Code Repositories

Open source software is typically posted in an online code repositories, such as SourceForge, to mange how the source code is obtained and tracked in the peer production environment. An alternative approach is to have an offline code repository where community submissions are manually redistributed after review by a steering committee or group of power users. The CMAS Center is in the process of working with the community to determine the best approach for managing open source software in the air quality modeling field.

Developers/Users Forum

For the past five years CMAS has convened ad hoc developers meetings during the annual CMAS conference. Open to anyone, the purpose of these meetings is to bring together community members who are interested or actively engaged in model development and want to provide some guidance about how to optimize how the CMAS Center can facilitate community modeling.


The 2008 meeting (meeting minutes) called for the creation of better communication tools for the development community and led to the creation of this wiki.


The 2009 meeting (meeting minutes) included discussions of branching CMAQ into separate development and production lines and conversations on how to best distribute development code to the community.


In 2012, the ad hoc developers meeting was formalized as a conference session and transformed into a Developers and Users Forum to include a wider part of the community in the discussion. The CMAS Developers and Users Forum (meeting minutes) included a panel discussion by five distinguished members of the community and an open conversation on the current and emerging needs of the CMAS community.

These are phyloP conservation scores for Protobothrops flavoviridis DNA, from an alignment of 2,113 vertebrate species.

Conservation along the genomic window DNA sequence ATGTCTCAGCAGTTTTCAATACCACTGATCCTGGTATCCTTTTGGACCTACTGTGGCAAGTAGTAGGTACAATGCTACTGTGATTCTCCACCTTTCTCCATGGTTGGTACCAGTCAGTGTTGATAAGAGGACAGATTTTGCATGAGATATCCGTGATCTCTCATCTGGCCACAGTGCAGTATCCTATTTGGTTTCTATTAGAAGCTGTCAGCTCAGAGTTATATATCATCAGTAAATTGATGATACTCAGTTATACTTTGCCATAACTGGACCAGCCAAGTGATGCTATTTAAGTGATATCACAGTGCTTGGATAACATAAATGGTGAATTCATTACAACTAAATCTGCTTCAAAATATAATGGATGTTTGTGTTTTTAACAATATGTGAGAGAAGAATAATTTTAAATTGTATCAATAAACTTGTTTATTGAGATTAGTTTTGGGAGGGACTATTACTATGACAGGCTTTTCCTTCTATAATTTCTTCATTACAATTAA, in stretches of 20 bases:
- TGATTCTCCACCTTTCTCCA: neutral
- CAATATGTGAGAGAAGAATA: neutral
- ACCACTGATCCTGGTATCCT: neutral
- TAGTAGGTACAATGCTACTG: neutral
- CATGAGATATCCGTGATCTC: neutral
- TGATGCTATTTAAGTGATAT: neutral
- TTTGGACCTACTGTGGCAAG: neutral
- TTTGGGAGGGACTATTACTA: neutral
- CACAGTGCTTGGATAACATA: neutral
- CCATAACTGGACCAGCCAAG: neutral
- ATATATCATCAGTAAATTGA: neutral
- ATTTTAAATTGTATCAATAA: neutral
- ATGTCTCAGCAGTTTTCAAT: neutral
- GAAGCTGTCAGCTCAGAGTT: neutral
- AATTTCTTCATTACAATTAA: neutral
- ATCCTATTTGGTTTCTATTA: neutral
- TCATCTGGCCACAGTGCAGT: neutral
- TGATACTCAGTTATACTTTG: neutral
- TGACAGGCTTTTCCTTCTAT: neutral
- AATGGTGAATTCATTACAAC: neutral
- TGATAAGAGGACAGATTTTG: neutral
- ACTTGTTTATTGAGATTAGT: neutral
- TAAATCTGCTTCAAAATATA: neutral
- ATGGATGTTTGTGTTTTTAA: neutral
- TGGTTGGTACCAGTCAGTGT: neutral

The 2013 CMAS Community Developers and Users Forum (meeting minutes) discussed the opportunities and challenges of working with big data. The theme of the 2014 forum was "Big Data Issues in the CMAS Community" and combined brief presentations from five panelists with an open discussion on the topic.


In 2014 the CMAS Community Developers and Users Forum (meeting minutes) kicked off a conversation on "Developing a Vision for the Next Generation Air Quality Modeling Tools". As our knowledge of the scope and complexity of environmental problems evolves we must advance the tools that we use to understand and make decisions about how to manage these problems. We used the 2014 Forum to begin to engage the community in developing a vision for the next generation of air quality modeling tools. We are looking for ideas on the full suite of air quality modeling software, including the modeling systems, data visualization and analysis tools, and data access/distribution systems.